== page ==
I was so not up for going out conservation volunteering this morning. What with one thing and another, I haven’t been for more than a month and when I had to drag myself out of bed long before dawn – and brave the shower before the heating had had a chance to get going – I did wonder exactly why I had ever thought this was a good idea. I set off with the sun barely struggling over the hills and the Met Office’s promised (why? Why do I believe them? Why? It’s not as though they haven’t got a 100% track record of utter wrongness to date) partly sunny skies had proved on closer inspection to be lowering mizzle. 10 miles of cycling in a keen east wind did not promise good things.
I’d like to go on to say that the hard work was its own reward and that the satisfaction of a job well done was what changed my mind as I pedalled homewards, weary but happy. But actually, the real reason why I ended up having a fantastic day was that I was put in charge of the bonfire. A whole morning spent setting fire to things and then poking them? There can be no finer way to spend a damp January Tuesday on the beach. I had a pitchfork, too. Go on, admit it, you’re jealous.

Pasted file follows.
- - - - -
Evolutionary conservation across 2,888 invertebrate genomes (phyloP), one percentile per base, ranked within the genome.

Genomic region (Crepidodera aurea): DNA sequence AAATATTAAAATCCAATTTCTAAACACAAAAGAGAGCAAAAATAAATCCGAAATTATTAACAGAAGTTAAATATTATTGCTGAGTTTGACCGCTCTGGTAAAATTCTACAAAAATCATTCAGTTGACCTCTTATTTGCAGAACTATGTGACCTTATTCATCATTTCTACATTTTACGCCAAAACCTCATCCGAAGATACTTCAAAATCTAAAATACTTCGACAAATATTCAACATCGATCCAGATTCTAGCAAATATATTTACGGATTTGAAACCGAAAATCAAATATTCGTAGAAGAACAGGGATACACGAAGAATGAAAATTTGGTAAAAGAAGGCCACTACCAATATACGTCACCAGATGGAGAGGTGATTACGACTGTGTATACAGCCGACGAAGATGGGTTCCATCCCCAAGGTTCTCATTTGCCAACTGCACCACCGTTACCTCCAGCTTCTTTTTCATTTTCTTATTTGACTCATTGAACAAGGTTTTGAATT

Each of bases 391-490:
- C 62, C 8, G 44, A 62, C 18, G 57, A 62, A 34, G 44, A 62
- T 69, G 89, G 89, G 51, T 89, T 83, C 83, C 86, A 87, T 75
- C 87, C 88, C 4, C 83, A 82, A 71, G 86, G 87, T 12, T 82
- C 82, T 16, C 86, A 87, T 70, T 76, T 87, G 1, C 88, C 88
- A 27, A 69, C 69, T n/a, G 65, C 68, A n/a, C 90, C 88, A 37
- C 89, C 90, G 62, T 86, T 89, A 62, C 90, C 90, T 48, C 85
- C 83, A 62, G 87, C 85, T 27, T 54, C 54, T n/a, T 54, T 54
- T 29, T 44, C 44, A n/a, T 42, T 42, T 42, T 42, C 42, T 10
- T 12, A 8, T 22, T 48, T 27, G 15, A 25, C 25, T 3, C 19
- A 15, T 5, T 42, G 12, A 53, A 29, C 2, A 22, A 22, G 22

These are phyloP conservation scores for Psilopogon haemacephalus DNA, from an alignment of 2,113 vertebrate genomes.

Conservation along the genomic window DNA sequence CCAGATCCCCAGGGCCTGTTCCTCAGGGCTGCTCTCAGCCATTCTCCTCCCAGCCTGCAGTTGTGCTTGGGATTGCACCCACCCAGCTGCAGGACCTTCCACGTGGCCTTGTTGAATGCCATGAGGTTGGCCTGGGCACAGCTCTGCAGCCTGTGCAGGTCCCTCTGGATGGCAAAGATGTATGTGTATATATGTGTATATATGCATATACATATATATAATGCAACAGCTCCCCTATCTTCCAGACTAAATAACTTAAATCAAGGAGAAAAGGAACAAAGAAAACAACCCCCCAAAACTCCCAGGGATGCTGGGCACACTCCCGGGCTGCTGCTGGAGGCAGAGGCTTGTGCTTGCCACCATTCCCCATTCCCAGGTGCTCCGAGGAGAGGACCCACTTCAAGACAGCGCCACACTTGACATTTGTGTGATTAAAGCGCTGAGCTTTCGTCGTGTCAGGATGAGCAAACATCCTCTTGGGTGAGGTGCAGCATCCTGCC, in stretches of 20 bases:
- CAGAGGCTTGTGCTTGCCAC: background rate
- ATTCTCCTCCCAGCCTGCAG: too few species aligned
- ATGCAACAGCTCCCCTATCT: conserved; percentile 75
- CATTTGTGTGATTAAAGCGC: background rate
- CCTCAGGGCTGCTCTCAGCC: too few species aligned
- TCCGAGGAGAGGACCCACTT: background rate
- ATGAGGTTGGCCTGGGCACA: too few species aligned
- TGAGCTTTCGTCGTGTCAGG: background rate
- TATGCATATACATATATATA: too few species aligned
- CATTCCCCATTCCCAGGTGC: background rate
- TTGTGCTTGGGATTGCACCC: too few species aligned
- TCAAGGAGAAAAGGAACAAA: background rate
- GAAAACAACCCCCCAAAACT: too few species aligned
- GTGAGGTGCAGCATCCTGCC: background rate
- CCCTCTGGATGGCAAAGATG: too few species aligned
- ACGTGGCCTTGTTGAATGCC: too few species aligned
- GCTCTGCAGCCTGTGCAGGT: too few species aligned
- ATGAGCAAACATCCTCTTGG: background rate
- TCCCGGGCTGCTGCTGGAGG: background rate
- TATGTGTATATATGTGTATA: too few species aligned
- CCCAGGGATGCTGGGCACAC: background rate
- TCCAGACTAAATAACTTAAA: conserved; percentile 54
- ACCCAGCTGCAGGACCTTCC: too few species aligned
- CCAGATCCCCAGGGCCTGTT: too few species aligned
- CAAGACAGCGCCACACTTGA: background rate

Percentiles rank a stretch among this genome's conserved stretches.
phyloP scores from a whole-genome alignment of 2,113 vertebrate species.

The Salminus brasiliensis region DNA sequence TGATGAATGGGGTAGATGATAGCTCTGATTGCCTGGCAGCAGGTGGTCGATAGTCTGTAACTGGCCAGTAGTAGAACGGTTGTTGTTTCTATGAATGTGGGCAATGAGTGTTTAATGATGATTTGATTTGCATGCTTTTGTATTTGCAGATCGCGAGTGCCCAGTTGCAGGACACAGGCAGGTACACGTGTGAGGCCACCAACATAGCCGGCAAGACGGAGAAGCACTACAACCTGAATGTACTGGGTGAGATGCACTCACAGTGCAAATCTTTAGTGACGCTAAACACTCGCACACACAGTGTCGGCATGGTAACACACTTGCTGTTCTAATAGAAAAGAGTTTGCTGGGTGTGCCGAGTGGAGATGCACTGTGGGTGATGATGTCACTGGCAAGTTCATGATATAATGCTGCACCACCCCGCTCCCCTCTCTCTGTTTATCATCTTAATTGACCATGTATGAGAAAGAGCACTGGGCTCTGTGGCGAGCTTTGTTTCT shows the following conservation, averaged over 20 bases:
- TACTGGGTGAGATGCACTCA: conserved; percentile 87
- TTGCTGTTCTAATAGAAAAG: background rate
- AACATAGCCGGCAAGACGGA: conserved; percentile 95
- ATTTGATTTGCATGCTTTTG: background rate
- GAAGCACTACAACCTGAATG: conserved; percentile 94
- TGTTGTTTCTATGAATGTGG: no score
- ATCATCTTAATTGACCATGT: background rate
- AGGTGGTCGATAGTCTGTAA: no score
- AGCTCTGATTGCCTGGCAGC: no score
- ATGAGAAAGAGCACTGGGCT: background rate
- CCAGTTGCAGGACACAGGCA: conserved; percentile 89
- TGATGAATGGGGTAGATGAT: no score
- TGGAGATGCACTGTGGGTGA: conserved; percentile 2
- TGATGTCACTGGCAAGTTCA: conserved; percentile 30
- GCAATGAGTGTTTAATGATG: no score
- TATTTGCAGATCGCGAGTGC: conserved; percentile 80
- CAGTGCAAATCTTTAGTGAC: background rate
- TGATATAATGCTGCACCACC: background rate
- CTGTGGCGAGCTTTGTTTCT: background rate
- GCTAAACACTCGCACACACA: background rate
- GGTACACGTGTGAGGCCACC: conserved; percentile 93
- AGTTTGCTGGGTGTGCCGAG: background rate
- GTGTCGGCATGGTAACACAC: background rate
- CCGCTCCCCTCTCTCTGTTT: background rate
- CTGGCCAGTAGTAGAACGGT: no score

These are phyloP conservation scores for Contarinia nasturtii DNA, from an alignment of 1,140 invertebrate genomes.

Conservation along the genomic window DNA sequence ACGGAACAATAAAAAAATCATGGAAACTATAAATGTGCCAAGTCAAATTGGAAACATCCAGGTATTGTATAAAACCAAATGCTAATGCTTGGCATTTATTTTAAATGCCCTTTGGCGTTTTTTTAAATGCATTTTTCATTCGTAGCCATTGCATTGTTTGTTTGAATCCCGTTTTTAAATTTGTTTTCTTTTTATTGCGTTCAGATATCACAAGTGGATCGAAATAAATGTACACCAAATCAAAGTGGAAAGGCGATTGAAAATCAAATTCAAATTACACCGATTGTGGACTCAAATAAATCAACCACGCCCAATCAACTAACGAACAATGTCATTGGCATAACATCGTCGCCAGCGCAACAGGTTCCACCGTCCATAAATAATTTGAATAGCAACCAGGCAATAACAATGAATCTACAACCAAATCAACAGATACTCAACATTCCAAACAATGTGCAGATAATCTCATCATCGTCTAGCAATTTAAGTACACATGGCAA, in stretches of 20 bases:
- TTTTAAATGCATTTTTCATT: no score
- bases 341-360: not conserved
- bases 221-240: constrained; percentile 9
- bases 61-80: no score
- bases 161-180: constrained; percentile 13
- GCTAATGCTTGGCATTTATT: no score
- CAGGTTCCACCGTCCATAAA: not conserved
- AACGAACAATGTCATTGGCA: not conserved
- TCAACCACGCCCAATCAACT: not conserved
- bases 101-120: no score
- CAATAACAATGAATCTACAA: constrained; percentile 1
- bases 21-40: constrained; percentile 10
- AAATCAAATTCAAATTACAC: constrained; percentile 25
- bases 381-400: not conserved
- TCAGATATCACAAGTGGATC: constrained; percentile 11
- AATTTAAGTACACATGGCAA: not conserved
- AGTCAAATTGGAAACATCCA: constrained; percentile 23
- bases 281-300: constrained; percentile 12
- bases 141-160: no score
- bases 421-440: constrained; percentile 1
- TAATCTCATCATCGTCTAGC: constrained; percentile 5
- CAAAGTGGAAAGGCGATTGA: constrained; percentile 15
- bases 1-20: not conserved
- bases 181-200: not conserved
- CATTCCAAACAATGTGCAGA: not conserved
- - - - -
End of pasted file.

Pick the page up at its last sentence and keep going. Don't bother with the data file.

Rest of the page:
Worryingly, though, I discovered today that I was considered something of a bonfire expert, for reasons which escape me. Fortunately my fire-starting weaknesses remained undiscovered (something to do with lighting a bonfire of gorse using kindling made out of old creosoted telegraph poles) and, hopefully never will be, or at least not until the weather gets a little warmer.